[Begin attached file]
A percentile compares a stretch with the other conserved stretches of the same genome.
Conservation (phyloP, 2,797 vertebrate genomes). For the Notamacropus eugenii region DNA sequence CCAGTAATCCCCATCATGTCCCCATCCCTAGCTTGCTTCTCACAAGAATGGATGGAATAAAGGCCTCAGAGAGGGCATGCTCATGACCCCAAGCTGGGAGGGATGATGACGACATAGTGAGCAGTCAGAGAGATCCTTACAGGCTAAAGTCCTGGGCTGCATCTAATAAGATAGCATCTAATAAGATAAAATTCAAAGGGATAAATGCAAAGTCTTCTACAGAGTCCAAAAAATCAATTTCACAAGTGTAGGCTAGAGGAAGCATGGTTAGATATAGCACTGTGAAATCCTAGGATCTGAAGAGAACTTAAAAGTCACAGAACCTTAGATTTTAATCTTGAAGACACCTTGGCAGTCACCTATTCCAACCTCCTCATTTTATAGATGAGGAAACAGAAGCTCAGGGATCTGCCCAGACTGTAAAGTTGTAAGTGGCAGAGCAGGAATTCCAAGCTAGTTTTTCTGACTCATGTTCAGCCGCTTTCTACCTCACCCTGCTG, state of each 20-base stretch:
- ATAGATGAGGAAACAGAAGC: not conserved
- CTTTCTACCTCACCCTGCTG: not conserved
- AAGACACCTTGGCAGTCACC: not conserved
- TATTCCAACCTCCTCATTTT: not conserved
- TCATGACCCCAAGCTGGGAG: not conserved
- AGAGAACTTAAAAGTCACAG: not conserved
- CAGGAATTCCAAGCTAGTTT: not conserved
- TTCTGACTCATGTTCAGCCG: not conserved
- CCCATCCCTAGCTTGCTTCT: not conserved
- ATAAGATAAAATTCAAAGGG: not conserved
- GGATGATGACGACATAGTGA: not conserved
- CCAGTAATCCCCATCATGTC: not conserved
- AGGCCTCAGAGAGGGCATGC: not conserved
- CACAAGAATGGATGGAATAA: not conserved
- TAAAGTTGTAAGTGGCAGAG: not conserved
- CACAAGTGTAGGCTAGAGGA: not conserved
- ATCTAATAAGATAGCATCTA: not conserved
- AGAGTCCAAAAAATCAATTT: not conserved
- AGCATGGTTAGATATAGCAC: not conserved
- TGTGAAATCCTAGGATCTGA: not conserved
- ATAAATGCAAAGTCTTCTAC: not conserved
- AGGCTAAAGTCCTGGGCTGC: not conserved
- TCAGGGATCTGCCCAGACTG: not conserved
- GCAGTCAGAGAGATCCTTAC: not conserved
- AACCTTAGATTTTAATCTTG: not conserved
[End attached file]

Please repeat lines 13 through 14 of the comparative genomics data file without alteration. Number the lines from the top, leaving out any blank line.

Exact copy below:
- GGATGATGACGACATAGTGA: not conserved
- CCAGTAATCCCCATCATGTC: not conserved